The negotiations followed Pets In Need's notification last November that it planned to terminate its deal with the city. The announcement came after the city's investigation into the death of seven puppies from what is believed to be a heat stroke as they were being transported, an incident that led to arrest of three staff members on charges of animal cruelty. Absent a new contract, the existing deal will expire on Nov. 15.
While the city investigated Pets In Need and the incident last year, the nonprofit's former Executive Director Al Mollica voiced frustration about Palo Alto's failure to make needed investments in the aged shelter. The contract that the two sides signed in 2018 obligated the city to build new classroom space, upgrade the medical suite and replace the shelter's kennels.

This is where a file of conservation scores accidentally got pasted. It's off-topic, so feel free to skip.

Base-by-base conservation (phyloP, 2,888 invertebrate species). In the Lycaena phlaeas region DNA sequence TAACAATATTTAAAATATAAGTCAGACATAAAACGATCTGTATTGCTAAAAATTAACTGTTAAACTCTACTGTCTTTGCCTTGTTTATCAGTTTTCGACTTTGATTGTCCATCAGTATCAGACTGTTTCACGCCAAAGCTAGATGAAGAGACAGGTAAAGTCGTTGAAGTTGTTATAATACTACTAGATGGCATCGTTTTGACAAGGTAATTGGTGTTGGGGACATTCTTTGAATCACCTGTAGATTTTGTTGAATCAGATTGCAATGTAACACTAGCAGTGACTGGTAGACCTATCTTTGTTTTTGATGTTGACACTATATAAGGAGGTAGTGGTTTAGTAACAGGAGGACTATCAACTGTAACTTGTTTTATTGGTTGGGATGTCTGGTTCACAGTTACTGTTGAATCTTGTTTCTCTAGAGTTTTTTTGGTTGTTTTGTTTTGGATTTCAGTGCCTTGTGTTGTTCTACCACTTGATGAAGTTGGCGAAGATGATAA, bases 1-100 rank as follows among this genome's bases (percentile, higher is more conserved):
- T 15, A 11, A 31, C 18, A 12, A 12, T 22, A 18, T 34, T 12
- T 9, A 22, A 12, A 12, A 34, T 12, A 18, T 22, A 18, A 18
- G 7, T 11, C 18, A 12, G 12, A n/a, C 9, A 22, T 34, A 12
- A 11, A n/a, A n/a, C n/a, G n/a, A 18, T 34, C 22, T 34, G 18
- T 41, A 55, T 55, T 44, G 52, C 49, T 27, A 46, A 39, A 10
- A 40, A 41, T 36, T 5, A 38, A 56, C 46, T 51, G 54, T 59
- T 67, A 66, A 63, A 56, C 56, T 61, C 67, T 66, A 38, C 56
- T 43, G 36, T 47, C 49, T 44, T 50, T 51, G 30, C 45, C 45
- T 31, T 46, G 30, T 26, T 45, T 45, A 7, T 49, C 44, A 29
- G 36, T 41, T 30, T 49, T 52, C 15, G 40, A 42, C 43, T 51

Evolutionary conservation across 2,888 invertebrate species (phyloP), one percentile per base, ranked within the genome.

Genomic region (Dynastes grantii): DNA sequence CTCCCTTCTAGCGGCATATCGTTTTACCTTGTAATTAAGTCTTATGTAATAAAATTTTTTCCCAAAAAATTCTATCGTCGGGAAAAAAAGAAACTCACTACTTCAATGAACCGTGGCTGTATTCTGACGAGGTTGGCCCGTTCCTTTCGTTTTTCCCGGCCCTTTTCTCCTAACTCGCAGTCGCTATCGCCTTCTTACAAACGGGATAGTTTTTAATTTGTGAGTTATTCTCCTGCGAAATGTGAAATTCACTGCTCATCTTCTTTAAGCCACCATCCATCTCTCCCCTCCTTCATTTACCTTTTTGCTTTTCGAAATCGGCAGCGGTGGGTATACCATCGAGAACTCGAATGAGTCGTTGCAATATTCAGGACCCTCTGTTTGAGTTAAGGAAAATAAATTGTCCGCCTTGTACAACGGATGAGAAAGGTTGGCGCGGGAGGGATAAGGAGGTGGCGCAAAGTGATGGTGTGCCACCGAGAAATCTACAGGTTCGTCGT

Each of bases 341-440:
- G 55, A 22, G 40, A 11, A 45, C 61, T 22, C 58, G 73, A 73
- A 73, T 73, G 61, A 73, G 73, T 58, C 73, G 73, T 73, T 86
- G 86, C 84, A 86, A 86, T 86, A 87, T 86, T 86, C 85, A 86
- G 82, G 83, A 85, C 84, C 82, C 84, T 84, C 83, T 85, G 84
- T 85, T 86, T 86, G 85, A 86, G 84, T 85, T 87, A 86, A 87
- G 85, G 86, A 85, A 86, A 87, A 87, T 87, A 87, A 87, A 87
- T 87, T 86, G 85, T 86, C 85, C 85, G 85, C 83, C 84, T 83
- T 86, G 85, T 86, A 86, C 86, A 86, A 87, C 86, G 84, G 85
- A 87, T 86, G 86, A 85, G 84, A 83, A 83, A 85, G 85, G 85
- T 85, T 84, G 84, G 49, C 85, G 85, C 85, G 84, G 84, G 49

Since then, the city has invested $1.8 million in shelter upgrades and completed the upgrades to the medical suite and the new classroom. Community Services Director Kristen O'Kane said Monday that the city was planning to request the council's approval for a contract pertaining to the new kennels but opted not to do that once Pets In Need informed them that it was pulling out of the agreement.
While the need for new kennels remains the most significant outstanding issue, both sides expressed hope Monday that they can work through it. O'Kane said she and McCarthy have had numerous conversations since December about keeping the nonprofit in Palo Alto after this year.